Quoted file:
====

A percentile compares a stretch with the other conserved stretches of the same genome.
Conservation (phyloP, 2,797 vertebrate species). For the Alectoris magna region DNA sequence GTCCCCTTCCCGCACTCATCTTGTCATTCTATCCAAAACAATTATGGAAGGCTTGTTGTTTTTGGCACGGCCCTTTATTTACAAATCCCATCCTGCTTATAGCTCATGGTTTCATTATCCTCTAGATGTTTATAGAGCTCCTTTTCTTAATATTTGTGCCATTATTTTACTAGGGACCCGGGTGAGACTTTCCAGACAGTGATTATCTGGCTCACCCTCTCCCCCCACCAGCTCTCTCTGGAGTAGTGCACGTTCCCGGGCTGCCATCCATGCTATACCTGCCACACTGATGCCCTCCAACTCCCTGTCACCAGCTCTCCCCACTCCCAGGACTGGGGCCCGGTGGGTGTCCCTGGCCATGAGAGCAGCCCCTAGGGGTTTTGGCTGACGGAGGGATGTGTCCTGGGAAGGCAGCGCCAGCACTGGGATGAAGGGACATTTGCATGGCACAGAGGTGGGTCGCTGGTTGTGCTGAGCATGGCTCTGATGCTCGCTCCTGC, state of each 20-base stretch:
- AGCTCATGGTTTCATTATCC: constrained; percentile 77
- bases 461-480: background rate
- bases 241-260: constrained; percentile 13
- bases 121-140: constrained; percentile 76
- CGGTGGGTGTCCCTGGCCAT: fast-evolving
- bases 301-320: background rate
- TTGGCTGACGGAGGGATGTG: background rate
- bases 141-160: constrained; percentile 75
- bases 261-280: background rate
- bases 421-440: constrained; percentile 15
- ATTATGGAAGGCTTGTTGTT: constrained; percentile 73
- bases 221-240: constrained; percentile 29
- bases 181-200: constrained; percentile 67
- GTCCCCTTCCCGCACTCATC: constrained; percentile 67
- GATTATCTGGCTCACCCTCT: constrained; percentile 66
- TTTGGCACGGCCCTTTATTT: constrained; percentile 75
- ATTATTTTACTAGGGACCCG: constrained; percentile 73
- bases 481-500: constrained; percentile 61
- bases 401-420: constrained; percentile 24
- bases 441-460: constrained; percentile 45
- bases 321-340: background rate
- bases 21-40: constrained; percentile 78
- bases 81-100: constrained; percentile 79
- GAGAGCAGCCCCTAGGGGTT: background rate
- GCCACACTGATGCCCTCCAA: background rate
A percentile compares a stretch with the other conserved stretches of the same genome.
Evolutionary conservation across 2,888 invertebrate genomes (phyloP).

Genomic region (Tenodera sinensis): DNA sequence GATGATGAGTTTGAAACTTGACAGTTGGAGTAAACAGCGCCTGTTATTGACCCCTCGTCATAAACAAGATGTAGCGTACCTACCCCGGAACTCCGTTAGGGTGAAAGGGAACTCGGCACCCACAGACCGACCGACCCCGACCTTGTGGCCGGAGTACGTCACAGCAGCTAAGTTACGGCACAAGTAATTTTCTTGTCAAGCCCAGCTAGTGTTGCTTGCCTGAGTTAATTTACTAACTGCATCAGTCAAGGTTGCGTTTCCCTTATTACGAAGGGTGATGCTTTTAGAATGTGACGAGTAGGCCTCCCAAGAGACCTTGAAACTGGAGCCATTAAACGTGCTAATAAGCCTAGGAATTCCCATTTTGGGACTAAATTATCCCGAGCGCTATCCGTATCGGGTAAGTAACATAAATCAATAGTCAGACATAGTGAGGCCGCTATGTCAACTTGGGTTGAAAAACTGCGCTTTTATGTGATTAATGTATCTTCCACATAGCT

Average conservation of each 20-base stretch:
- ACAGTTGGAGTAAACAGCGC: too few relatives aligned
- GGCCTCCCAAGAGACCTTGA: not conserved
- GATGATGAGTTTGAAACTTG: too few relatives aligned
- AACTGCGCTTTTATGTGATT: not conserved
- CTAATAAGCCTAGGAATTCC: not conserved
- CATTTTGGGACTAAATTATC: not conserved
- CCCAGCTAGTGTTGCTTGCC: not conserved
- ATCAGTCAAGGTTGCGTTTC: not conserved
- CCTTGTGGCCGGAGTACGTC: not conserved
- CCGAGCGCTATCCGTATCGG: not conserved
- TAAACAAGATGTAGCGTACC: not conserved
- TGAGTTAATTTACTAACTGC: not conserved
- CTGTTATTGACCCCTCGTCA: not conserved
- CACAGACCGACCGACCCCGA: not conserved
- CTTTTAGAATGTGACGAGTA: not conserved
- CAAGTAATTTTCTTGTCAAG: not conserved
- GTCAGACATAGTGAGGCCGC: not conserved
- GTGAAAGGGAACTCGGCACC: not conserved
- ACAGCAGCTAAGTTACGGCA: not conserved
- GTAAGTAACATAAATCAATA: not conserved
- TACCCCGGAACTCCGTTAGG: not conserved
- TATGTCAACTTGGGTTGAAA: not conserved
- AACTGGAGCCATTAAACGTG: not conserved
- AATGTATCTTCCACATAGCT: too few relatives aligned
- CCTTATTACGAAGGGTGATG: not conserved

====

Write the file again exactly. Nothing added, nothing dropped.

A percentile compares a stretch with the other conserved stretches of the same genome.
Conservation (phyloP, 2,797 vertebrate species). For the Alectoris magna region DNA sequence GTCCCCTTCCCGCACTCATCTTGTCATTCTATCCAAAACAATTATGGAAGGCTTGTTGTTTTTGGCACGGCCCTTTATTTACAAATCCCATCCTGCTTATAGCTCATGGTTTCATTATCCTCTAGATGTTTATAGAGCTCCTTTTCTTAATATTTGTGCCATTATTTTACTAGGGACCCGGGTGAGACTTTCCAGACAGTGATTATCTGGCTCACCCTCTCCCCCCACCAGCTCTCTCTGGAGTAGTGCACGTTCCCGGGCTGCCATCCATGCTATACCTGCCACACTGATGCCCTCCAACTCCCTGTCACCAGCTCTCCCCACTCCCAGGACTGGGGCCCGGTGGGTGTCCCTGGCCATGAGAGCAGCCCCTAGGGGTTTTGGCTGACGGAGGGATGTGTCCTGGGAAGGCAGCGCCAGCACTGGGATGAAGGGACATTTGCATGGCACAGAGGTGGGTCGCTGGTTGTGCTGAGCATGGCTCTGATGCTCGCTCCTGC, state of each 20-base stretch:
- AGCTCATGGTTTCATTATCC: constrained; percentile 77
- bases 461-480: background rate
- bases 241-260: constrained; percentile 13
- bases 121-140: constrained; percentile 76
- CGGTGGGTGTCCCTGGCCAT: fast-evolving
- bases 301-320: background rate
- TTGGCTGACGGAGGGATGTG: background rate
- bases 141-160: constrained; percentile 75
- bases 261-280: background rate
- bases 421-440: constrained; percentile 15
- ATTATGGAAGGCTTGTTGTT: constrained; percentile 73
- bases 221-240: constrained; percentile 29
- bases 181-200: constrained; percentile 67
- GTCCCCTTCCCGCACTCATC: constrained; percentile 67
- GATTATCTGGCTCACCCTCT: constrained; percentile 66
- TTTGGCACGGCCCTTTATTT: constrained; percentile 75
- ATTATTTTACTAGGGACCCG: constrained; percentile 73
- bases 481-500: constrained; percentile 61
- bases 401-420: constrained; percentile 24
- bases 441-460: constrained; percentile 45
- bases 321-340: background rate
- bases 21-40: constrained; percentile 78
- bases 81-100: constrained; percentile 79
- GAGAGCAGCCCCTAGGGGTT: background rate
- GCCACACTGATGCCCTCCAA: background rate
A percentile compares a stretch with the other conserved stretches of the same genome.
Evolutionary conservation across 2,888 invertebrate genomes (phyloP).

Genomic region (Tenodera sinensis): DNA sequence GATGATGAGTTTGAAACTTGACAGTTGGAGTAAACAGCGCCTGTTATTGACCCCTCGTCATAAACAAGATGTAGCGTACCTACCCCGGAACTCCGTTAGGGTGAAAGGGAACTCGGCACCCACAGACCGACCGACCCCGACCTTGTGGCCGGAGTACGTCACAGCAGCTAAGTTACGGCACAAGTAATTTTCTTGTCAAGCCCAGCTAGTGTTGCTTGCCTGAGTTAATTTACTAACTGCATCAGTCAAGGTTGCGTTTCCCTTATTACGAAGGGTGATGCTTTTAGAATGTGACGAGTAGGCCTCCCAAGAGACCTTGAAACTGGAGCCATTAAACGTGCTAATAAGCCTAGGAATTCCCATTTTGGGACTAAATTATCCCGAGCGCTATCCGTATCGGGTAAGTAACATAAATCAATAGTCAGACATAGTGAGGCCGCTATGTCAACTTGGGTTGAAAAACTGCGCTTTTATGTGATTAATGTATCTTCCACATAGCT

Average conservation of each 20-base stretch:
- ACAGTTGGAGTAAACAGCGC: too few relatives aligned
- GGCCTCCCAAGAGACCTTGA: not conserved
- GATGATGAGTTTGAAACTTG: too few relatives aligned
- AACTGCGCTTTTATGTGATT: not conserved
- CTAATAAGCCTAGGAATTCC: not conserved
- CATTTTGGGACTAAATTATC: not conserved
- CCCAGCTAGTGTTGCTTGCC: not conserved
- ATCAGTCAAGGTTGCGTTTC: not conserved
- CCTTGTGGCCGGAGTACGTC: not conserved
- CCGAGCGCTATCCGTATCGG: not conserved
- TAAACAAGATGTAGCGTACC: not conserved
- TGAGTTAATTTACTAACTGC: not conserved
- CTGTTATTGACCCCTCGTCA: not conserved
- CACAGACCGACCGACCCCGA: not conserved
- CTTTTAGAATGTGACGAGTA: not conserved
- CAAGTAATTTTCTTGTCAAG: not conserved
- GTCAGACATAGTGAGGCCGC: not conserved
- GTGAAAGGGAACTCGGCACC: not conserved
- ACAGCAGCTAAGTTACGGCA: not conserved
- GTAAGTAACATAAATCAATA: not conserved
- TACCCCGGAACTCCGTTAGG: not conserved
- TATGTCAACTTGGGTTGAAA: not conserved
- AACTGGAGCCATTAAACGTG: not conserved
- AATGTATCTTCCACATAGCT: too few relatives aligned
- CCTTATTACGAAGGGTGATG: not conserved